English Idioms


Out at lunch...

Could tell me the difference between "out for lunch" and "out at lunch"?


Thank you!

4 comments

  • Just my feeling:


    I'd say "She is out for lunch" if I want to let know that "she has gone out for lunch".


    If I want to let know that she is eating out without pointing at her possible leaving, I could say: "She is out at lunch." (hence she is not in.)


    To my mind, the preposition "for" suggests a purpose or a destination, whereas the preposition "at" points out a location.
    What do you think?


    See you, Tourlou.
  • Hi Gee,


    I said "She is out at lunch" at a friend to indicate that my boss was out to have dinner and she laught at me. She said that by saying "She is out at lunch" I was saying that my boss was out of her mind (crazy?). Maybe, in Montréal, Canada, this expression is pejorative. Have you ever heard of that?
  • I didn't know that idiom. That proves you were right when you wanted to get in touch with natives.


    If I had been a fan of the French punk rock group from Lyon "Out To Lunch", for sure I would have known.
    I wanted to back your say with some search via a search engine.


    Most dictionaries are defining "out to lunch" this way:
    out of touch, out of touch with reality, crazy, insane or clueless, inattentive or careless, negligent.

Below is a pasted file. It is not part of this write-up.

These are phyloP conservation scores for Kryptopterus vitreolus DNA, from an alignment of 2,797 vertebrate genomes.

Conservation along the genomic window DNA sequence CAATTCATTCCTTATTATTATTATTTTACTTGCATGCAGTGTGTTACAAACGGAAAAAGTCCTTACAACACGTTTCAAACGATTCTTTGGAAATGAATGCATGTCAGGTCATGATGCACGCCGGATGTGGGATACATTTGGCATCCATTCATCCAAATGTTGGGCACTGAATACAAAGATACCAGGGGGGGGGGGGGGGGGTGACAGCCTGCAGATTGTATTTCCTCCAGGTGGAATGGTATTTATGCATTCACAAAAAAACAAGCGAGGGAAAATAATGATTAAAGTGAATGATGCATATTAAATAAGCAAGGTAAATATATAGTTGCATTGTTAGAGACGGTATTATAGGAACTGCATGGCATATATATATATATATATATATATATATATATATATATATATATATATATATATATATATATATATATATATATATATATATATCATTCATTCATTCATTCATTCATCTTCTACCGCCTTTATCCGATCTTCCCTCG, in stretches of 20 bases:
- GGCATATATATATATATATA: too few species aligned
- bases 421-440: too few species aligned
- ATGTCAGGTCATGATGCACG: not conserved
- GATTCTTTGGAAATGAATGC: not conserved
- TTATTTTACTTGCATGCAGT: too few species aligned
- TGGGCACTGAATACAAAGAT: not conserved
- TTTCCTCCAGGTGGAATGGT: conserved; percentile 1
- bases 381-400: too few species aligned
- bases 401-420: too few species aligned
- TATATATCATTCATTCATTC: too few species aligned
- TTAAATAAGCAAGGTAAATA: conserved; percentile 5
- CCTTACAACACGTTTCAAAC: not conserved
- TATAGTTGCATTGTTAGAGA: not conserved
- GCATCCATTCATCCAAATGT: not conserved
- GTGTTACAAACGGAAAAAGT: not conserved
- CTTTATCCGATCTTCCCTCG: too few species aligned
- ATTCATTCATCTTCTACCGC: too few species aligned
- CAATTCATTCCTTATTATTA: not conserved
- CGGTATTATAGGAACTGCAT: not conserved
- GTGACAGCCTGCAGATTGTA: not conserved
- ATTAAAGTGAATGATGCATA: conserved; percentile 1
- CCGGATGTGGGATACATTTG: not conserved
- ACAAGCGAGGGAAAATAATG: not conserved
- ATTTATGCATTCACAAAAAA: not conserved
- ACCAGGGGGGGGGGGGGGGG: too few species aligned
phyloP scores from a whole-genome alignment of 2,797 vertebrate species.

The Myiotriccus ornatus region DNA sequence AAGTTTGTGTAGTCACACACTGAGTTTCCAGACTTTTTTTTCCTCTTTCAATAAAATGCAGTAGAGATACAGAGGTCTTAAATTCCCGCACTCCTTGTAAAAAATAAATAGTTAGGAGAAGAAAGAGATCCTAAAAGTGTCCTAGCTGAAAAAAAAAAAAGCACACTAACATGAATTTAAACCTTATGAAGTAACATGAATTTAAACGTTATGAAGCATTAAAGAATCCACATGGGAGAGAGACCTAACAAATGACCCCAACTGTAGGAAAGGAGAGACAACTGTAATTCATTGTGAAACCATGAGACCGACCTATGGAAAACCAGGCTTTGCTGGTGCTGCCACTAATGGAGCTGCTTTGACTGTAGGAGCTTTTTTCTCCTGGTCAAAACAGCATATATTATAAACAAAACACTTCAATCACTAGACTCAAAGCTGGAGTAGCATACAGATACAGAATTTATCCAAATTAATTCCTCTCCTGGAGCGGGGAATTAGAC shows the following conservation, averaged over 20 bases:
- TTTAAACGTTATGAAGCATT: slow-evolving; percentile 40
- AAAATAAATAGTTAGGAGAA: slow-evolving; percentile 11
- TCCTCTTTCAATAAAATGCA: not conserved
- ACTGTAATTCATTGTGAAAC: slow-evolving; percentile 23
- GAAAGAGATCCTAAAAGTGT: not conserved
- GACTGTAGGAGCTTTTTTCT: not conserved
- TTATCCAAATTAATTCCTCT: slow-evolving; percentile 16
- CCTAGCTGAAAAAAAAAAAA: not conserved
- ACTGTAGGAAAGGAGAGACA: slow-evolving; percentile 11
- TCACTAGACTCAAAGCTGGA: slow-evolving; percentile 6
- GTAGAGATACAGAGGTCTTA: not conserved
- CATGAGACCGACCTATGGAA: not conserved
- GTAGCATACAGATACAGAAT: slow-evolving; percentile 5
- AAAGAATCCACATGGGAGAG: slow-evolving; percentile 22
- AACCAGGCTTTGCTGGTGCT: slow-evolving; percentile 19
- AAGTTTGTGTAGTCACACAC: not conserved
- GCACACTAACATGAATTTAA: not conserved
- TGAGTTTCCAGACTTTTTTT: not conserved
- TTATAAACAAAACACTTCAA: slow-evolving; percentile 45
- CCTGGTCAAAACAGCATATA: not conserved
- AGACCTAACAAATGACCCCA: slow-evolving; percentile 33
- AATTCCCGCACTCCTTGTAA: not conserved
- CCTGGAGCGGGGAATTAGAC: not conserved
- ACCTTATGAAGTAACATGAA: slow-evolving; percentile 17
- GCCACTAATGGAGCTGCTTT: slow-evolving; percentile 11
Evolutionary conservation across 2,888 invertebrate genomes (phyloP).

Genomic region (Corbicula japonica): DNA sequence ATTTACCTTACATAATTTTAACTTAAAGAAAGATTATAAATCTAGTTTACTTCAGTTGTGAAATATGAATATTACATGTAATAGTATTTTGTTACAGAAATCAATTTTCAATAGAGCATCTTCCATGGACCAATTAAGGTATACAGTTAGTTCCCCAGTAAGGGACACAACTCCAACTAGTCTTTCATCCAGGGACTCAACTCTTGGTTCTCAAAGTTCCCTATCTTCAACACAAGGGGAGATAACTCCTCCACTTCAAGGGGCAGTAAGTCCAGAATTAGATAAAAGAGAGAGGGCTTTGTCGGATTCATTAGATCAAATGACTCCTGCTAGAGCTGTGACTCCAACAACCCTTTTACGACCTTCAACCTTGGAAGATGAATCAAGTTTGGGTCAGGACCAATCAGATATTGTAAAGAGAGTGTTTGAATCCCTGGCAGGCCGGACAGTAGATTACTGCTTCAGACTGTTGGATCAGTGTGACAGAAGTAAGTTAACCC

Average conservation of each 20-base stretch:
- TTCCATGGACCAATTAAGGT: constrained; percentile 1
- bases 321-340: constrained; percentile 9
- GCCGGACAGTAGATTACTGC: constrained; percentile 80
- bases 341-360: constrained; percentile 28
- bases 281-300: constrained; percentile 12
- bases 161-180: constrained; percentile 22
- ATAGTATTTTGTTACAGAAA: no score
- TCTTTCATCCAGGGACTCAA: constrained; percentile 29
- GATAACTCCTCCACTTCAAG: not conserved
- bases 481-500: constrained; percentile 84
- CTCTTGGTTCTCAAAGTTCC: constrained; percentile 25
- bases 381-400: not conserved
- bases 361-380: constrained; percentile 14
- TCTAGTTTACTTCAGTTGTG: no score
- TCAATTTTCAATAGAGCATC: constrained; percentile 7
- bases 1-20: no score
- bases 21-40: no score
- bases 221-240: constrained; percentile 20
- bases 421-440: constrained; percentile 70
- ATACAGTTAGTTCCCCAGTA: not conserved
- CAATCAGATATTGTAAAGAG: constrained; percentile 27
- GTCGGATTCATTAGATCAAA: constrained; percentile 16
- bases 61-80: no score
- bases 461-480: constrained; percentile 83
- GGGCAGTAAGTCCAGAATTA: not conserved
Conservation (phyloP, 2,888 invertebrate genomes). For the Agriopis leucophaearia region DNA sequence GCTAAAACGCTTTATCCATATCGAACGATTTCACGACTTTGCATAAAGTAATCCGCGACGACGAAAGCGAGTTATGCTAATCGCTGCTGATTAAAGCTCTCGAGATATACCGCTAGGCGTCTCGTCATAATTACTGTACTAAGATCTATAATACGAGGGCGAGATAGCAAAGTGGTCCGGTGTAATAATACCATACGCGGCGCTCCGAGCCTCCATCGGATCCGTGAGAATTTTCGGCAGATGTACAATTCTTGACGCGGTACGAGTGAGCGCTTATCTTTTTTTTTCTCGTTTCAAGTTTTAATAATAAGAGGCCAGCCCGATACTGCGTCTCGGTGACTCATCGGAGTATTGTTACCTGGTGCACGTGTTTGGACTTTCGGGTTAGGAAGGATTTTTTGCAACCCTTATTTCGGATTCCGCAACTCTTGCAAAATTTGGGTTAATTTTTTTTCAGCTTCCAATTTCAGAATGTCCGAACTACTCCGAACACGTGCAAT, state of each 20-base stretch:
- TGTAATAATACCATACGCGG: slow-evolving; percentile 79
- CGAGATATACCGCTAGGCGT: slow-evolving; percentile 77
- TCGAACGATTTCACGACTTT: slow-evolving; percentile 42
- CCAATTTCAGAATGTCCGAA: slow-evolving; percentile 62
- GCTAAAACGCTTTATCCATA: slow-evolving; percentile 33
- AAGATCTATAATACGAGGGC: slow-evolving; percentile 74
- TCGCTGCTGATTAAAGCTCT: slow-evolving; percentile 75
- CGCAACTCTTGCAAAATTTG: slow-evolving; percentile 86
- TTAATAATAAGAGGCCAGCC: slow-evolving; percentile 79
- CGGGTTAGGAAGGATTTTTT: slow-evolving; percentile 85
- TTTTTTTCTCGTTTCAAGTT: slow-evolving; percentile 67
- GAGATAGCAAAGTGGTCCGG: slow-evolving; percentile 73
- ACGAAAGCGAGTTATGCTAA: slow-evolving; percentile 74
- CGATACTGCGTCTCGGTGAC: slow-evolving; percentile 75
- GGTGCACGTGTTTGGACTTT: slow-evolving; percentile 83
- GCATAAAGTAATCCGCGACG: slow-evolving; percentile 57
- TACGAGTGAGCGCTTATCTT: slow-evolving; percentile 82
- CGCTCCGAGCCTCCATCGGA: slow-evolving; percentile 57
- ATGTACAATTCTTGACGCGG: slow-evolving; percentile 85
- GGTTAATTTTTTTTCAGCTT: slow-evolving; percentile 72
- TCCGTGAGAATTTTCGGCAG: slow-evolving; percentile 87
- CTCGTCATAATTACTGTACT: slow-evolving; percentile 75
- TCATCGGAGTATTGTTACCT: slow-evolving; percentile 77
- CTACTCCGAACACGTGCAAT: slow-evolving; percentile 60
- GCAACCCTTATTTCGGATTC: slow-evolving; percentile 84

It's idiomatic slang heard in UK, America and Australia.


    I didn't find any dictionary featuring "out AT lunch" but it seems that both are common because there are music groups, jazz slang expression, radio show, cartoons that are entitled Out To Lunch or Out At Lunch.


    Yes indeed, the expression out at lunch may also be used in its literal sense.
    The Robert & Collins is reading (aside from the idiomatic sense): "to be out at lunch" or "to be out to lunch", to be away from office to have lunch; having lunch.
    The same goes with Wiki: (first meaning) out to lunch -> away eating lunch or for a midday break; especially, away from work or job.
    Besides there are some ads and feature articles which use the expression out at lunch in its literal sense.
    Ex. "Stop eating out at lunch and gain financial freedom."


    Thinking about it, Hortence, as your friend laughed at you, you hadn't to blush but rather to reply by pulling faces, because you weren't completely off the mark.
    Thank you for your teaching.
    See you, Tourlou.
  • Thanks! I'm already a fan of Gymglish!

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